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Copper Peak: A Ski Jump Turned Summer Park

In 1969, Michigan’s Gogebic County commissioned the construction of Copper Peak, the world’s largest artificial ski jump. By creating the massive structure, the goal was to host not just ski-jumping events but rather more extreme ski-flying events. And they were successful to a point. For about two decades, Copper Peak hosted 10 sanctioned events and two international competitions. But it closed in 1994 for repairs and never reopened because of debt issues.   

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However, the state of Michigan recently decided it wanted to see Copper Peak flourish. Last year, the state awarded the site $20 million in grant money for renovations and to restore the jump. While many hope Copper Peak will host international events again, they also want to see it become a summer tourist attraction, which raises the question: how can a ski jump be a summer destination? 

Copper Peak

The origin of Copper Peak goes back to 1845 when the Chippewa Copper Mining Company launched a mining operation there. Although it was largely a failure and contributed nothing to ski jumping except for a name, the Gogebic Range Ski Club saw potential in the hill, which sat 360 feet high. The club had been building ski jumps in the county since the 1930s and needed a new site. 

Charlie Supercynski, a ski jumper who served on the nonprofit that manages Copper Peak, told MLive that building the site in the 1960s was “kind of wild and crazy.” He explained that it required blasting huge chunks of the hill to create the slope landing, prefabbing the structure, transporting the parts on flatbed trucks from Fond du Lac, Wisconsin, and finally assembling it using 200 and 300-foot cranes. 

Once they completed the million-dollar construction project, they created the sixth-largest ski jump in the world and something that quickly became a source of pride. In 1971, Copper Peak was recognized as a Michigan State Historic Site and a national historic place in 1973. In its glory days, it was also home to some awesome athletic accomplishments, with some skiers jumping as far as 518 feet.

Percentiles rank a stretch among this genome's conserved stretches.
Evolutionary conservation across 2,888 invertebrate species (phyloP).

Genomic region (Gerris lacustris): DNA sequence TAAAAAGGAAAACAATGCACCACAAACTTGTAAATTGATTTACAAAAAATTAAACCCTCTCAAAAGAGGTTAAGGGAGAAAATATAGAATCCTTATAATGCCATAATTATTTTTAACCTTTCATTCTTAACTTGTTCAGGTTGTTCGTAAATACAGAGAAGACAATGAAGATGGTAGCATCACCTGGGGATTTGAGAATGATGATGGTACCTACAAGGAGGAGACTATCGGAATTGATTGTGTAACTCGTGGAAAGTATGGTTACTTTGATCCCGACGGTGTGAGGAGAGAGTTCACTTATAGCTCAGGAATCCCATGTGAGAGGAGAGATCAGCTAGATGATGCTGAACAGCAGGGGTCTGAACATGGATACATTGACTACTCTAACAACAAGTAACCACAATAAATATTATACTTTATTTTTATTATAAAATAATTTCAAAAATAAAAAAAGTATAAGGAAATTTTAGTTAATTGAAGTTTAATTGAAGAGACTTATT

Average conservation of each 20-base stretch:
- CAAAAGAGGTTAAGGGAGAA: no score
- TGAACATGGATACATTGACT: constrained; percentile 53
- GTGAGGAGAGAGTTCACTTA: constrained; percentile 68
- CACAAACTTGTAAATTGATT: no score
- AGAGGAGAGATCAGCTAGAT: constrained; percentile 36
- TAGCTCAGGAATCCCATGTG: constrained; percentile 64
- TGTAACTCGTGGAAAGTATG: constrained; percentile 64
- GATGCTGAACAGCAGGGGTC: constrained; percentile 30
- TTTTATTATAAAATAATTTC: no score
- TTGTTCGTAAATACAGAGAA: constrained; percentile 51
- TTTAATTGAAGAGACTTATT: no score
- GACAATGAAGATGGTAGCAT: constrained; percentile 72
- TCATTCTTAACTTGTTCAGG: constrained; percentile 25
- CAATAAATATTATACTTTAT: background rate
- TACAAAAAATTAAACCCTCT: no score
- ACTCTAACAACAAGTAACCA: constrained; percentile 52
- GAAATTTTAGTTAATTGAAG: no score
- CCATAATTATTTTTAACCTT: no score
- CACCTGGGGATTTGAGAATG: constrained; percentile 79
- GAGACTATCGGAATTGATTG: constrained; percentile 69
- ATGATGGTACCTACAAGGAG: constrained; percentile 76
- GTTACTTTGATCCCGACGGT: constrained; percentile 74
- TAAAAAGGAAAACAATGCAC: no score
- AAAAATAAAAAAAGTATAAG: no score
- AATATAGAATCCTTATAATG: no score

Today, Copper Peak is still the only ski-flying ramp in the western hemisphere even though it isn’t currently being used for the sport. Instead, it’s become a summer and fall tourist attraction, offering patrons rides via a chairlift or elevator to the top as well as multiple trails for hiking, biking, and running. 

The View From The Top

The Adventure Ride

At Copper Peak, the adventure begins at the ticket office, which was once a ski lodge. From there, you will ride an 800-foot chair lift to the bottom of the ski jump. Your panorama views begin when the chair lift takes you into the air. Spend some time at the 350-foot outcrop taking in the landscape before beginning the second part of the adventure ride. 

From the chairlift, you’ll have two options to travel the 18 stories to the observation deck. The first is an elevator, which lasts approximately 55 seconds, and the second is you can hike up the ramp. Although physically demanding, many say the latter option provides awesome as well as scary views from the elevated vantage point. 

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Runners ascending Copper Peak during the Red Bull 300 in 2019. Source: Facebook

What You See

By the numbers, Copper Peak stands 469 feet tall and offers a 360-degree view. From the observation platform, you overlook some 2,500 square miles, a distance that covers three states (Michigan, Wisconsin, and Minnesota), Lake Superior, and on a clear day, Canada. Because the surrounding forests are full of pine trees, hardwoods, and hemlocks, local supporters pitch it as one of the best backdrops for photographers, especially in the fall.    


The Adventure Ride is open seven days a week from the end of May through mid-October from 10 am to 4:30 pm, but the schedule may change due to inclement weather. However, the Copper Peak Facebook page provides updates about weather conditions.  

Nature Trails, Hiking, and Mountain Biking

At Cooper Peak, there are 5.5 miles of trails for hiking, mountain biking, running, and cross-country skiing in the wintertime. Featuring berms, rocks, and bridges, they take you across the ski hill area and through the forest. 

The most popular ride, the Copper Peak Trail, begins at the ski jump landing area and the base of the hill. It descends down to the Black River and climbs 600 feet back up to the base again. 

The Beginner Loop trail is a 1.7-mile out-and-back easy-rated trail with 330 feet of elevation gain. This trail is also a green-rated mountain bike trail and you may see runners use it as well. It begins at the museum and gift shop and takes you to the trail end off Copper Peak Road. 

copper peak
This photo of Copper Peak entitled “Above the Clouds” was taken ahead of the restoration project. Source: Facebook

One thing to note, though, is that the trails are not maintained or groomed. Plus, in the winter, Copper Peak Road may close because of heavy snow. 

The Renovation Project

When the renovation project is complete in the not-too-distant future, organizers will open a ski-flying structure capable of operating year-round. Using plastic material, they’ll build a slope that allows skis to slide like they would on snow. 

Once operational, Supercynski told WTTW that their hope is that it’ll attract ski jumpers from all over and eventually host the Ski Jumping Grand Prix, an international summer ski jumping event. They hope to complete the project by 2024. 

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